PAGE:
Author Topic: Any freelance writers and editors out there?  (Read 3209 times)

justajane

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Any freelance writers and editors out there?
« on: October 10, 2014, 06:07:59 PM »
For the past four years, I have worked very part-time from home as a freelance editor and writer. Most of my clients have either been local referrals or through an agency. I am currently struggling with the seemingly low pricing of the agency and want to solicit information and advice from the more seasoned writers on this forum.

I am particularly interested in those of you who have ghostwritten in the past. What were your typical rates per page? The agency keeps on sending me projects that fall in the $10-$15 a page range. This seems extremely low to me, since I imagine that I couldn't write more than a page or two an hour, especially if I had to do considerable research in an unfamiliar field. Plus the contracts always stipulate that revisions would be included in this rate as well. I haven't said yes to a large project like that yet, mostly for fear that the client would be a nightmare and/or I would end up making closer to minimum wage.

As a SAHM, I like to work for between $25-$30 an hour, although sometimes it dips below that or I miscalculate and accept a hot mess of a project that I shouldn't.

People in the field always link to this PDF (http://www.writersmarket.com/assets/pdf/how_much_should_i_charge.pdf) to show what rates should be, but this discourages me, in large part because I have rarely been able to get even close to these rates.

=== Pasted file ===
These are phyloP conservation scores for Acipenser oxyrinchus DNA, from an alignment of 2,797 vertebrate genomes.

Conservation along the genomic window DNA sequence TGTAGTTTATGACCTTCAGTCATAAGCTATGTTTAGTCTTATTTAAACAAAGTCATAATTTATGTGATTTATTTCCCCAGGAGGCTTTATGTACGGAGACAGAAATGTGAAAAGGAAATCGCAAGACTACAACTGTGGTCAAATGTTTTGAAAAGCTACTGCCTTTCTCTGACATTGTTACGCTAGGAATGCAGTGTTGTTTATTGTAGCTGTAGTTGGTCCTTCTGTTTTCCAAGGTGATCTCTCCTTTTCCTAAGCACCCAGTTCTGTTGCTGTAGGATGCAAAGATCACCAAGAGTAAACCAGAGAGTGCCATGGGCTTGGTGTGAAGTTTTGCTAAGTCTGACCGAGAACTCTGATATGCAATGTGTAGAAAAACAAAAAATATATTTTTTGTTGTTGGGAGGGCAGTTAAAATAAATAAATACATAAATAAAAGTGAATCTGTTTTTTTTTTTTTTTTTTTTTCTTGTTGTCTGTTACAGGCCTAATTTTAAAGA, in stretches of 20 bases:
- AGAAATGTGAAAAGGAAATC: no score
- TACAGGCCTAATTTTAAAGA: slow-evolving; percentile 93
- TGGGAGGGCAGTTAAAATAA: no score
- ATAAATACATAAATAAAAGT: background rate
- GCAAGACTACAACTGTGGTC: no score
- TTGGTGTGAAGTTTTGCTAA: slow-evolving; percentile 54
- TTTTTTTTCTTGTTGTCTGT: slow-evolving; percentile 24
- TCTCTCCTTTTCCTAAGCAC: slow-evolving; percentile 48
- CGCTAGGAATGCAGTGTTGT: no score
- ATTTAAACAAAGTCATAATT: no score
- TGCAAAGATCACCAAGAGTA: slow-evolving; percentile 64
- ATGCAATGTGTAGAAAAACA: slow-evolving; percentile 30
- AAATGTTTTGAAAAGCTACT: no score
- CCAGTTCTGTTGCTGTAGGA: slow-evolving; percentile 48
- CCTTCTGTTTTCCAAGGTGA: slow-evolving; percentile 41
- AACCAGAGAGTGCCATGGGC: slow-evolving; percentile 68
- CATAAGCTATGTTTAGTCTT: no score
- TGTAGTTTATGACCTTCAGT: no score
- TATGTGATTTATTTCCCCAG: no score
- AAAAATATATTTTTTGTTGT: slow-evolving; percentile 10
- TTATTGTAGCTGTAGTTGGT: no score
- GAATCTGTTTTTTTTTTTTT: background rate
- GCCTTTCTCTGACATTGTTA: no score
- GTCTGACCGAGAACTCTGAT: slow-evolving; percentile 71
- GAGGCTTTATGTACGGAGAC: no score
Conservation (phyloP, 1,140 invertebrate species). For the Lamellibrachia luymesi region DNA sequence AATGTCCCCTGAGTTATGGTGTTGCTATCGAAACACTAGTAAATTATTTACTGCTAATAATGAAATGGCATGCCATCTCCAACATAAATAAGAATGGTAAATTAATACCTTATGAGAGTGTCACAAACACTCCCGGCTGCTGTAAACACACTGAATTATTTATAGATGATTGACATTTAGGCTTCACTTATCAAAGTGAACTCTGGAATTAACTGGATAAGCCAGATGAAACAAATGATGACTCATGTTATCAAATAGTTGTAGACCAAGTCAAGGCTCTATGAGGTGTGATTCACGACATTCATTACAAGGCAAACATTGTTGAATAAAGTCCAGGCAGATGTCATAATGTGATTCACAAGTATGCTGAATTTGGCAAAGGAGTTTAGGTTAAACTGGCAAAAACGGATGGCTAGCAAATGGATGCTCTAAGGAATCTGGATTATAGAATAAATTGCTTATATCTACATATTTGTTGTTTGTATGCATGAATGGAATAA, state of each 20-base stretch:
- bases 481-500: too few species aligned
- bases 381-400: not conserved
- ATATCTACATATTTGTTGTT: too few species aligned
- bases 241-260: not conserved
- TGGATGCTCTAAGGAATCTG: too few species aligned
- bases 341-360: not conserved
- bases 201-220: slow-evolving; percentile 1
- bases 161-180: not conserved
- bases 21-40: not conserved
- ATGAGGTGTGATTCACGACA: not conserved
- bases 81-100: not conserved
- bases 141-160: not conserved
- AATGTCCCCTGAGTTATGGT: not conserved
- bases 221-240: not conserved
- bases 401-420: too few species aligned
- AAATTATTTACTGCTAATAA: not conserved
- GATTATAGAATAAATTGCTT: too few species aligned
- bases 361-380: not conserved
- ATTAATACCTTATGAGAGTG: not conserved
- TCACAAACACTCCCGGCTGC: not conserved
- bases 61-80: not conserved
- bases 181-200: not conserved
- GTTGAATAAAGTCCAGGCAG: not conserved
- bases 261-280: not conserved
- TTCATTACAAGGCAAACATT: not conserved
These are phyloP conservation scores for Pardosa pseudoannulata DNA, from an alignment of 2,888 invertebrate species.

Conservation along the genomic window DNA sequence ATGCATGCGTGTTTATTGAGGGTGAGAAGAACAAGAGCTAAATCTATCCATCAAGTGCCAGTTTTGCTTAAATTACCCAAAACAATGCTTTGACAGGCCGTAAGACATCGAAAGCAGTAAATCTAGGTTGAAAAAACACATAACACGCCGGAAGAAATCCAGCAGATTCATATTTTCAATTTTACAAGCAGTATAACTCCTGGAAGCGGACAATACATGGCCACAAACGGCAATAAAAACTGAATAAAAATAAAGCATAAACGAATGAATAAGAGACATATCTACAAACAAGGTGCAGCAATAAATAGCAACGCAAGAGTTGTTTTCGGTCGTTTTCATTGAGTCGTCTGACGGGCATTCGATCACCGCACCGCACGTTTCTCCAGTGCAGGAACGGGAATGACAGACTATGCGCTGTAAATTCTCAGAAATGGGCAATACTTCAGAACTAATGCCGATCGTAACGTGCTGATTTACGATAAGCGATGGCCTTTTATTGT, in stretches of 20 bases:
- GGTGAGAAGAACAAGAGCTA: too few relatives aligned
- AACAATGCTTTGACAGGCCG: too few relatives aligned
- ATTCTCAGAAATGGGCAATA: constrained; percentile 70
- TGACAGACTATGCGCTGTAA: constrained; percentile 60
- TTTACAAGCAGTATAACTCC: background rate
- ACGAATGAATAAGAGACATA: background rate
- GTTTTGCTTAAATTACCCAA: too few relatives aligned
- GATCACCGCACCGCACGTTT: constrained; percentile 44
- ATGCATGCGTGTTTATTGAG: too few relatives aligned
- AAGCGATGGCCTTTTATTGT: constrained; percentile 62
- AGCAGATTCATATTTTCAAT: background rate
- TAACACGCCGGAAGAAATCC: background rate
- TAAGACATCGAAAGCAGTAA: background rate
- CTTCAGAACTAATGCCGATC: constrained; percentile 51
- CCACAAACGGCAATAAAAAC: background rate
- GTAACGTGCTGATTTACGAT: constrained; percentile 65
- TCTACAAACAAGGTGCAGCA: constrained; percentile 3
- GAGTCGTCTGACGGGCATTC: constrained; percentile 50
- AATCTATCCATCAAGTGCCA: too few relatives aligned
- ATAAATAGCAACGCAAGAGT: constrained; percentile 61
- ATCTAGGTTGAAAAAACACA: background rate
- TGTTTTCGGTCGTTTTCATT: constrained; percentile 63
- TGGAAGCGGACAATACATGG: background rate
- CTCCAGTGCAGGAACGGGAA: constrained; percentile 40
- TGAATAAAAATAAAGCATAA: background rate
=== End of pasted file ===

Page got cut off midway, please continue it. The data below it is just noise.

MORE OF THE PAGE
Anyway, share your wisdom and expected rates, if you please. Also, mention what type of writing/editing you typically do.

Jmoody10

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Re: Any freelance writers and editors out there?
« Reply #1 on: October 10, 2014, 06:44:54 PM »
I would say that your rates depend on what you write about. I write a decent amount of technical guides and average around $75 an hour. See if you can specialize in a certain field.

Thegoblinchief

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Re: Any freelance writers and editors out there?
« Reply #2 on: October 11, 2014, 06:23:35 AM »
I tried and eventually gave up after a few years. I didn't have the time to travel or network because of kids, and long term averaged under minimum wage. I'd much rather do physical labor on occasion for 3-4x that than sit at my desk and write about crap.

Don't be a generalist. Find a field you like to write about and own it.

Hopefully it works out for you.

justajane

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Re: Any freelance writers and editors out there?
« Reply #3 on: October 11, 2014, 06:39:59 AM »
In general, I make more money editing than I do writing. I think the market for writers is just over saturated. The only time I do really well writing is when I can write quickly and with very little research involved. I've read that certain ghostwriters can makes lots and lots of money, but that is a difficult field to enter.

In general, freelance writing is a stratified career and most people never make it out of the lowest tier.